Apologies for this being a short post but frankly, I’m knackered. I’m nodding off as I write this and keep waking with a jolt to find a long line of mmmmmmms typed inadvertently across the page. This week my travels have taken me to London and then north to Scotland, where I’ve wrung every last minute out of every day spending time with the Scottish side of my family before flying back to Shanghai first thing tomorrow morning.
Scotland is where my father was born, later following his thirst for adventure all the way to Australia at the age of eighteen, before marrying an Australian, having three daughters and eventually five grandchildren. His mother, my only surviving grandparent, still lives here as does my delightful middle sister, and my father’s younger brother.
A little bit of me still feels very Scottish, the part that loves being outdoors no matter what the weather, the part that loves bacon sandwiches and strong tea and black pudding (if you’re not familiar with this last one it’s a famed Scottish blood sausage – intensely flavoured), and the part that loves history and stories, because Scotland is full of all of these.
Today was my last day here, and knowing I’d be going back to the dense urbanization of Shanghai I was dying to get outside and get some exercise in the fresh air. I asked my uncle and aunt if they would fancy a hill walk somewhere and they suggested The Pentlands, a row of heavy-set hills just south of Edinburgh covered with yellow-flowering gorse and heather, and populated by a herd of lowland-dwelling highland cows.
“Should be a lovely bright day” they said. Scottish weather talk is full of euphemisms – “bright” usually means the cloud cover will be so dense you’ll never see the sun, and “bright patches” means it will rain all day except for five minutes here and there. Still, I was desperate to get outside.
When they arrived they took one look at what I was wearing (long-sleeved t-shirt, fleece, corduroy jeans, thick socks, borrowed hiking shoes, and weatherproof jacket) and added all of the following to my person – a wool beanie, gloves, a second t-shirt, and double-layered waterproof trousers. I began to worry that we were also going to need an emergency GPS beacon and a space blanket to prevent hypothermia, but they said not to worry, they were just being prepared for “a change in the weather”. This also sounded like a euphemism for something unpleasant but I decided to ignore it and go anyway.
We started off at the base of the Pentlands near a copse, the rolling green lower hills an easy climb, giving way to steeper terrain covered with dark patches of the winter’s heather, yet to sprout again this spring. Our reward for the first steep hill was a spectacular view over Edinburgh, the Firth of Forth, and beyond.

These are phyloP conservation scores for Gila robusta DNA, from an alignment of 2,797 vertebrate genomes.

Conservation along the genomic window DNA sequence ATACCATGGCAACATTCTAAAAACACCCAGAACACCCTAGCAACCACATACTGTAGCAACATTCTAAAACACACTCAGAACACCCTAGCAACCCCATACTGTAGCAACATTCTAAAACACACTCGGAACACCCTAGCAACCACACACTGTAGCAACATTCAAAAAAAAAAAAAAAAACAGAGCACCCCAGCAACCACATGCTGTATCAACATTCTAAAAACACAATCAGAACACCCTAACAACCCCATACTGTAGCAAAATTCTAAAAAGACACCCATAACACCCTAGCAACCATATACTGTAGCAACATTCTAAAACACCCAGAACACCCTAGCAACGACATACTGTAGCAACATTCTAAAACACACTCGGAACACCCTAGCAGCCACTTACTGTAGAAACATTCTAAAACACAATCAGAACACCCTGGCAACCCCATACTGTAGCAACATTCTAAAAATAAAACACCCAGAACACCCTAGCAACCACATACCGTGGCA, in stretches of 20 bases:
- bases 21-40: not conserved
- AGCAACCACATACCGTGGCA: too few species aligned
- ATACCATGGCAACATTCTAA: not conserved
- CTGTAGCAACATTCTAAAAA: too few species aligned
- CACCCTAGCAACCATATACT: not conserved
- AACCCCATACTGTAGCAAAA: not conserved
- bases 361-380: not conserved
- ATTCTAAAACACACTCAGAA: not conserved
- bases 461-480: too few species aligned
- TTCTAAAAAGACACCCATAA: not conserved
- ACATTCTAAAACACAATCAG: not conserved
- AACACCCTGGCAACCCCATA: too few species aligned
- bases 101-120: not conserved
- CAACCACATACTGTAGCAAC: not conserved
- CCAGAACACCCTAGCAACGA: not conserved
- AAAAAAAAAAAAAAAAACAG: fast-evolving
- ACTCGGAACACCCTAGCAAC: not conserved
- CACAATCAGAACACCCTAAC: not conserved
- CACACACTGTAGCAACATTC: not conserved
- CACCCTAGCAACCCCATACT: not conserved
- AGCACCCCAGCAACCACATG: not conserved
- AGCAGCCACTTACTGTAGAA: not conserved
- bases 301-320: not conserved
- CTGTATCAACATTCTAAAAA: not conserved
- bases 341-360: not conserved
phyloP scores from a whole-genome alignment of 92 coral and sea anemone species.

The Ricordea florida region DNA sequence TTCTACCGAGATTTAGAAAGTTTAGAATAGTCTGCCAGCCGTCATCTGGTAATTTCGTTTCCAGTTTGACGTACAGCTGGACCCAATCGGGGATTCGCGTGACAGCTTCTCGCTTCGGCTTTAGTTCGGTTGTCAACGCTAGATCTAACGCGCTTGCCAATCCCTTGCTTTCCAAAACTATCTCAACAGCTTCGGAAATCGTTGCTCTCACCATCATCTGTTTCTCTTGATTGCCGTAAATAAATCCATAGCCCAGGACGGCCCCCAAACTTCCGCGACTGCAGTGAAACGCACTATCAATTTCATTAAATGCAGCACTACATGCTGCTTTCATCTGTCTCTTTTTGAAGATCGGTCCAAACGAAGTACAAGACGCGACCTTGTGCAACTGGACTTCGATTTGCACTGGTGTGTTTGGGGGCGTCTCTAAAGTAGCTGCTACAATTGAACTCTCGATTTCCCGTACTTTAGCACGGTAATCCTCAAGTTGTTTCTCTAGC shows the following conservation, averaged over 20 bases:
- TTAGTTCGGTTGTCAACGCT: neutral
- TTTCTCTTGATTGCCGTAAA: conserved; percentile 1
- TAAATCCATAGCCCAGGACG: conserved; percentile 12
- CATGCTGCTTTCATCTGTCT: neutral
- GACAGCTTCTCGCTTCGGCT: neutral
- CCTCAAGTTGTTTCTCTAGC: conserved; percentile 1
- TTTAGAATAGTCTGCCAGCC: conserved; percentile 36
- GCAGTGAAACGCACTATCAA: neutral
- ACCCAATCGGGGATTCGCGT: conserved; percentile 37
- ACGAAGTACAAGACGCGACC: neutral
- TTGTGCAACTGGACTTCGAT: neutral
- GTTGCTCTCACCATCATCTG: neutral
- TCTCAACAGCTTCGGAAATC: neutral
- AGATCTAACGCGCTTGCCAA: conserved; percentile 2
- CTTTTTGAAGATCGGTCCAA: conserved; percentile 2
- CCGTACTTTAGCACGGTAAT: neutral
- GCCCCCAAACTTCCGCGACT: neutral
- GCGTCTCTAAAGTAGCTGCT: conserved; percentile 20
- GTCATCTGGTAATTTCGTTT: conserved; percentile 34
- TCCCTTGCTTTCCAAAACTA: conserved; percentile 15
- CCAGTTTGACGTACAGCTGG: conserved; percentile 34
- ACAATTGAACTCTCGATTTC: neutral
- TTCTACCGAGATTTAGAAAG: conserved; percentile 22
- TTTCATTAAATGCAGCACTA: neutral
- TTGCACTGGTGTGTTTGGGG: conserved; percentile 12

Just as we were enjoying the view the weather, as they say, “set in” which is a euphemism for “turned bloody awful”. What began as a pleasant outdoor walk on a coolish April day turned out a battle against the elements as the wind picked up speed and brought with it dark, low clouds, rain, and then quite unexpectedly sleet, hail, and half an hour of driving snow. It was all very challenging for a sun-worshipping Antipodean like myself, but I braced myself, pulled up my metaphorical socks and soldiered on, because it had been my idea after all.
The weather didn’t improve enormously over the next two hours but there were some “bright patches” between gales of wind and scudding low clouds.
On the very last hill, and soon after the snow stopped, we found the highland cows at last grazing in the strong wind and completely ignoring us. I never, ever get tired of meeting these wonderful animals, long shaggy coats hiding their large brown eyes. A iconic as pandas in China, flamingoes in Florida and kangaroos in Australia, they aren’t often seen this far south, preferring the colder northern parts of Scotland. What a treat!
Seeing them seemed a fitting end to a fabulous week and a happy bonus on the long list of “Things to do in Scotland” which included – walk on the beach, eat home-made cake, have black pudding for breakfast, visit Edinburgh Castle, drink a pint of beer in a pub with a roaring fire, see my grandmother, have coffee in Morningside and buy enough Mackie’s Salt and Vinegar Crisps and Rowntree’s Jelly Babies to last me a few months in China. All of which I managed to do, making the week wonderful, and exhausting all at once. And now – back East.
What’s on your list when you visit a much-loved place?